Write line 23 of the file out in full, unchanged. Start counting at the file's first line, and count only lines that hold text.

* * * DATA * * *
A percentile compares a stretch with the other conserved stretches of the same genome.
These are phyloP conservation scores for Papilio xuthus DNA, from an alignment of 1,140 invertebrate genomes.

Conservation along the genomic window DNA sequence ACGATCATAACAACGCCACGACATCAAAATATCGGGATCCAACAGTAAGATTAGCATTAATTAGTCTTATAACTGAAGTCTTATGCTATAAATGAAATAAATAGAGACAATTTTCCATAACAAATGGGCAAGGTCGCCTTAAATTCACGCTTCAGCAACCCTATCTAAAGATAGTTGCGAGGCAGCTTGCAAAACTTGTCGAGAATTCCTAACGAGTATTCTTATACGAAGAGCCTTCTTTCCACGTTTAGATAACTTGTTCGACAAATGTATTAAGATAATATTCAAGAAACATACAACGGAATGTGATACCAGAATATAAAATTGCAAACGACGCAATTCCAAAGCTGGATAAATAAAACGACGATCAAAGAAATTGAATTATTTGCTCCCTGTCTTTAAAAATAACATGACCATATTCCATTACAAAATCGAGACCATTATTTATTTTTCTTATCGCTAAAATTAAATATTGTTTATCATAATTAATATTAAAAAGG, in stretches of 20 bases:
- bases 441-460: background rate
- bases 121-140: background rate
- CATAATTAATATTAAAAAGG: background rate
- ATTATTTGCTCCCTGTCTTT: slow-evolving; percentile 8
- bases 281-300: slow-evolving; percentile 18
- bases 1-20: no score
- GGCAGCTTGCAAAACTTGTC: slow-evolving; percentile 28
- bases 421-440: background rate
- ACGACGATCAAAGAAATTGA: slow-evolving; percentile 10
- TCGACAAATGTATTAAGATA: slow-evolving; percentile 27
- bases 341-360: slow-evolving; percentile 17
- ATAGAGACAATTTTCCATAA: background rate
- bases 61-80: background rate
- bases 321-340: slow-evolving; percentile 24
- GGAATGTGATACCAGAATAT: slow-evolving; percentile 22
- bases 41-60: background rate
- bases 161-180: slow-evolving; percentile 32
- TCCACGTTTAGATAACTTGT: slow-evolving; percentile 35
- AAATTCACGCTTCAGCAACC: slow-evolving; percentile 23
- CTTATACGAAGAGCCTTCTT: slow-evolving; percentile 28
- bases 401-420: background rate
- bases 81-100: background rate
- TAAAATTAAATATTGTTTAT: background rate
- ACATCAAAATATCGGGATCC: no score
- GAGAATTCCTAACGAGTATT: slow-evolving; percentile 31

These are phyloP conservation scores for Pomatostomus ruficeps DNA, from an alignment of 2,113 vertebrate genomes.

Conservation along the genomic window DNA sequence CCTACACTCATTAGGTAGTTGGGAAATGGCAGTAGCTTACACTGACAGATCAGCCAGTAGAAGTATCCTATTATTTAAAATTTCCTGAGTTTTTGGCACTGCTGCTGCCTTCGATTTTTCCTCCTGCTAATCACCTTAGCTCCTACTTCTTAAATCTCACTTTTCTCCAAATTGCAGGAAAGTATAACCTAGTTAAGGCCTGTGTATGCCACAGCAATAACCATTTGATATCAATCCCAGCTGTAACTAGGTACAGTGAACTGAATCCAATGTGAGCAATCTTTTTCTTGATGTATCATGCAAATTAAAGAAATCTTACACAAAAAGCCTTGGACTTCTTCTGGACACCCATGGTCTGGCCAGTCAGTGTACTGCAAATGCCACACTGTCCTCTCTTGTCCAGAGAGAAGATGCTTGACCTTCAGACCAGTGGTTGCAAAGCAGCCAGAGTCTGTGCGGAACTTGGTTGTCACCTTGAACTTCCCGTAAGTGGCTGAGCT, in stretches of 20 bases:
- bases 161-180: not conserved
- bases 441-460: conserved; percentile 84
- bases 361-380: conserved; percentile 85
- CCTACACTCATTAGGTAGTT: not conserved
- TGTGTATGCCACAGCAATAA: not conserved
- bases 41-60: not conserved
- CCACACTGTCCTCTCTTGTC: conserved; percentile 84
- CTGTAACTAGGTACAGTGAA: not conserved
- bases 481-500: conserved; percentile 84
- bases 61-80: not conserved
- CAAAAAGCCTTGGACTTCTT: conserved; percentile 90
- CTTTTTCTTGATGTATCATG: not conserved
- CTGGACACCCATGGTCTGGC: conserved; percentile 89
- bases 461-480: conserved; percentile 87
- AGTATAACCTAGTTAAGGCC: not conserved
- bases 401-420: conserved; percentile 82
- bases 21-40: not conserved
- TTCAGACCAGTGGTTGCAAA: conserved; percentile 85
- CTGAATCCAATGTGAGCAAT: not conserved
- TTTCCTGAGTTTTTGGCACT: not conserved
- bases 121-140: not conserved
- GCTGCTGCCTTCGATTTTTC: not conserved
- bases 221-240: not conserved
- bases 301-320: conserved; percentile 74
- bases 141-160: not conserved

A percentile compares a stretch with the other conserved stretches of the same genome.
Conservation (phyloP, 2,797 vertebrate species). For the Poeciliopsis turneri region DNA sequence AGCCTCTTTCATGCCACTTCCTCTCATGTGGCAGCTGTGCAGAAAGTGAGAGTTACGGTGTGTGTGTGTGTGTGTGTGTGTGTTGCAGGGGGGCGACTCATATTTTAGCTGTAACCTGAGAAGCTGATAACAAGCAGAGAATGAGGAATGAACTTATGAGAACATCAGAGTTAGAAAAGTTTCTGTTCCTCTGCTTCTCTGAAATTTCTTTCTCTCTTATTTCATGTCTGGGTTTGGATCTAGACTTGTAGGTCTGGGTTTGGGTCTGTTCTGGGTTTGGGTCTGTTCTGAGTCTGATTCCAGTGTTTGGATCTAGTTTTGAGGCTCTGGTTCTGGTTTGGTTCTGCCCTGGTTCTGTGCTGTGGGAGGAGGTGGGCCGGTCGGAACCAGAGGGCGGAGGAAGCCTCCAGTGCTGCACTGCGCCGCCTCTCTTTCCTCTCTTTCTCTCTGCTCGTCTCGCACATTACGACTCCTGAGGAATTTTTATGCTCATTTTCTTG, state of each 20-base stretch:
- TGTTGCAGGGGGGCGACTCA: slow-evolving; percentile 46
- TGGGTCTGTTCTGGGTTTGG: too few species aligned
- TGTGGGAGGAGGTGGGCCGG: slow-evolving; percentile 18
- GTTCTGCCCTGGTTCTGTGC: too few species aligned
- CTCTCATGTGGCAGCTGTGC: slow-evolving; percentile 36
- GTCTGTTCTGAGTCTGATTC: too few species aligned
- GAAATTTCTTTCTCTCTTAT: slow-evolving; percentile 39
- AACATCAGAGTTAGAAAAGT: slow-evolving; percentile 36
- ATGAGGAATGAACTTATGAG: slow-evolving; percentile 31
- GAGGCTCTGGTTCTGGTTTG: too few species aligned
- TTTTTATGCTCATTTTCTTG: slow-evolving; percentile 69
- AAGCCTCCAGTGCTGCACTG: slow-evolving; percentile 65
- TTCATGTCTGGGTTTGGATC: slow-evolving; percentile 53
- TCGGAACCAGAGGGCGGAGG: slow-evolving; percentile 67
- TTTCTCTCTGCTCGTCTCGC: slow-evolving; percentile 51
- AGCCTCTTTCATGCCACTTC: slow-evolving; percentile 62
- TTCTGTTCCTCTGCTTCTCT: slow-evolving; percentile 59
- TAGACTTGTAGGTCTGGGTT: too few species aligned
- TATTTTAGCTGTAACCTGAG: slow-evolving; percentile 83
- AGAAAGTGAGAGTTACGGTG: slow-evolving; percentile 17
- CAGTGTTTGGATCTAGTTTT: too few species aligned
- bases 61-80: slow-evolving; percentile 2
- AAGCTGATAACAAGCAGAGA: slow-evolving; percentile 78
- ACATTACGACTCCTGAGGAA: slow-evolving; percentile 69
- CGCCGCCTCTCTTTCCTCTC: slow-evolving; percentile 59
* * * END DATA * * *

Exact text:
- CTTATACGAAGAGCCTTCTT: slow-evolving; percentile 28